The Honeymooners: Shoftim 2016
by Adam J. Rosenbaum
Pre-Game Chatter: Why is it so difficult to balance personal and family needs with the needs of community and greater society? Should an interest in the “greater good” ever supersede our obligations to ourselves and our loved ones? If so, what circumstances qualify?
In a Torah portion that focuses heavily on matters of national defense, there is a rare and notable glimpse into our text’s sensitivity to personal matters.
The Pitch: “Then the officials shall address the troops … ‘Is there anyone who has paid the bride-price for a wife, but who has not yet taken her [into his household]? Let him go back to his home, lest he die in battle and another take her [into his household as his wife].’” (Deuteronomy 20:5a, 7)
Swing #1: “A sublime passage. … It’s a heart-stopping moment, at once sweet and dark. It’s lovely in the way it recognizes that young men must get the chance to live, to taste the joy of life, before the state demands that they die for it. A little later, Deuteronomy insists that a newly married man be given a year at home with his wife – to “gladden” her, as Robert Alter’s translation sweetly puts it – before he has to join the army.” – David Plotz, Good Book
Swing #2: “We begin with the key interest in Deuteronomy’s legislature in maintaining the availability of women for the purposes of procreation, giving control of her sexuality to the male members of her community, thereby ensuring that husbands will be the fathers of any offspring. This interest is evident in laws concerning the exemption of a betrothed/newly married man from military service.” – Deryn Guest, “Deuteronomy,” from The Queer Bible Commentary, edited by Deryn Guest, Robert E. Goss, Mona West and Thomas Bohache
Swing #3: “These somewhat marginal soldiers join the army and march with it to the front, where they listen to the words of the officers and of the priest-chaplain anointed for the war. Although they are sent back from the battlefield, they are not allowed to return to their homes but remain conscripted in order to supply food and water to the combat soldiers and to maintain the roads.” – Eric Zimmer, “The Exemption of Newly Wed Husbands From Military Service”, from A Divinely Given Torah in Our Day and Age, Volume 1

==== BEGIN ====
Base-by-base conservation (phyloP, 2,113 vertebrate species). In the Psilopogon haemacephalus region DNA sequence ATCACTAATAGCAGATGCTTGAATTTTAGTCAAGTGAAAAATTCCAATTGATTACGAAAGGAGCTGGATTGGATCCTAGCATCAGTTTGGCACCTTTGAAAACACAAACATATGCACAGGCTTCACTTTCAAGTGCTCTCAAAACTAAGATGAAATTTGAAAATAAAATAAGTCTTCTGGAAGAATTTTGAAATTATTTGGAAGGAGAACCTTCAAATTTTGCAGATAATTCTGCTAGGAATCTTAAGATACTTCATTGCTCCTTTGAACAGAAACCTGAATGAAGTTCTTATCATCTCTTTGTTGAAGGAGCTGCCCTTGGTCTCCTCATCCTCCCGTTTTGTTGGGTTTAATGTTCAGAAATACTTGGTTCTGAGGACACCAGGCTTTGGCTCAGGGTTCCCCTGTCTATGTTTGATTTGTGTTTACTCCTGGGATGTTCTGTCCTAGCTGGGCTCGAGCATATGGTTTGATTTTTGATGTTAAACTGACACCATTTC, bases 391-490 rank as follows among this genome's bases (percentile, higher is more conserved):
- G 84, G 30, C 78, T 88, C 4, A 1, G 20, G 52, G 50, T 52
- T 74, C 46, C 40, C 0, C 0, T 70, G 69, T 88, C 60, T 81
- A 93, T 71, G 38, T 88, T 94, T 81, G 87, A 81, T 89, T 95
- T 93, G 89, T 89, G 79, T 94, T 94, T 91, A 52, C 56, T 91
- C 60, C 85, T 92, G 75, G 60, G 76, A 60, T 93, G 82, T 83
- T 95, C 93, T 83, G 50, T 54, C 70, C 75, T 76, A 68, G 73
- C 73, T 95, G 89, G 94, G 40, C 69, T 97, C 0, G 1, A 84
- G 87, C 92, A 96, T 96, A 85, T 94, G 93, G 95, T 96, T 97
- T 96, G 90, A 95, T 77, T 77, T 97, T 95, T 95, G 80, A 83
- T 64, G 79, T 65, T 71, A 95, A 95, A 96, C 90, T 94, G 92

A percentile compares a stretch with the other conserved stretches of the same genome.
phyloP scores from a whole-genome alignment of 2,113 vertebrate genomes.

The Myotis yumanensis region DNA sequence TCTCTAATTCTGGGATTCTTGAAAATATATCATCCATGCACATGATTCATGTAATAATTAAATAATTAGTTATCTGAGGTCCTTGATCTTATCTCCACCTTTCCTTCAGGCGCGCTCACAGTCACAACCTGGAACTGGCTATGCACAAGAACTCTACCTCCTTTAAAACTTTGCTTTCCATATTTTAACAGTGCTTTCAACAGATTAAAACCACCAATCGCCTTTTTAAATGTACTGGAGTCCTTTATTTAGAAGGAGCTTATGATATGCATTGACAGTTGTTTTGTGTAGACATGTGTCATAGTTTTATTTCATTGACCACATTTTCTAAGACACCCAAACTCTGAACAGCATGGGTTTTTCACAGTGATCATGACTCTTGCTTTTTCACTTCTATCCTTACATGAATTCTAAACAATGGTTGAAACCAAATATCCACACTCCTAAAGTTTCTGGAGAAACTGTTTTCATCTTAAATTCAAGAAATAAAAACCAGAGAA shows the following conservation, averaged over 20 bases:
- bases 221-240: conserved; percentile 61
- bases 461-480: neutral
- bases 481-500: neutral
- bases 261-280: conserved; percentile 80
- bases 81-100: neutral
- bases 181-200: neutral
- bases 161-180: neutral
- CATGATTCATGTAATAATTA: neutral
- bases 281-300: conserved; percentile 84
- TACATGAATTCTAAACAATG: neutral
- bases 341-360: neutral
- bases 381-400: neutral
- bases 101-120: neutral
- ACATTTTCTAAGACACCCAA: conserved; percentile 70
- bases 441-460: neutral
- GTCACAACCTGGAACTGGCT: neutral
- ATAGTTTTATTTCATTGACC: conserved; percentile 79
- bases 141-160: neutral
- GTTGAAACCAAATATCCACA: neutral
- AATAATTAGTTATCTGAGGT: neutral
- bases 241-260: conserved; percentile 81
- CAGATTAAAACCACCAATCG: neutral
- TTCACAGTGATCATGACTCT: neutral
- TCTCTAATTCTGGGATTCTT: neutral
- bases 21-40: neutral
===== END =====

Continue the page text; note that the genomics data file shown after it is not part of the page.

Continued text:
Late-Inning Questions: Our commentaries differ on how merciful our text is to newlywed husbands and wives, but there is at least some attention paid to matters beyond war. To what extent does this reveal a humane voice in the text? To what extent does it reveal a practical concern for the emotional well-being of soldiers and their spouses? Can we conclude from this text that a happier army is a better army? Or, at least, that an army with its priorities in order will create a more devoted fighting force?
On-Deck at Emanu-El: Emanu-El University had a great start this week! There was solid attendance and good discussion at all the classes. Here’s a reminder of what we’re offering in September – it’s not too late to join us!:
- Tuesdays, 6:45PM-8PM: Basic Digital Photography for Your Next Jewish Tour (Dr. Robert Lovinger)
- Tuesdays, 7PM-8PM: The Study of the Book of God and Man (Book of Job) (Rabbi Yosef Levanon)
- Tuesdays, 8PM-9PM: The Voice of Jewish Art from Betzalel to Today (Dr. Mindy Seltzer)
- Tuesdays, 7PM-8PM: Adult B’nai Mitzvah (Rabbi Rosenbaum & Pam Coyle)
- Tuesdays, 8PM-9PM: Judaism 101 (Rabbi Rosenbaum)
- Thursdays, 9:15AM-10:15AM (NOTE CHANGED TIME): A Touch of the Bavli (Talmud) (Rabbi Rosenbaum)
The Big Inning at the End: The most overhyped baseball story of the year? Tim Tebow’s minor-league contract with the Mets. And the story is only a few days old. I have nothing against Tebow (he won a playoff game for my Denver Broncos a few years back, after all), but wake me up when he shows that he can hit big-league pitching.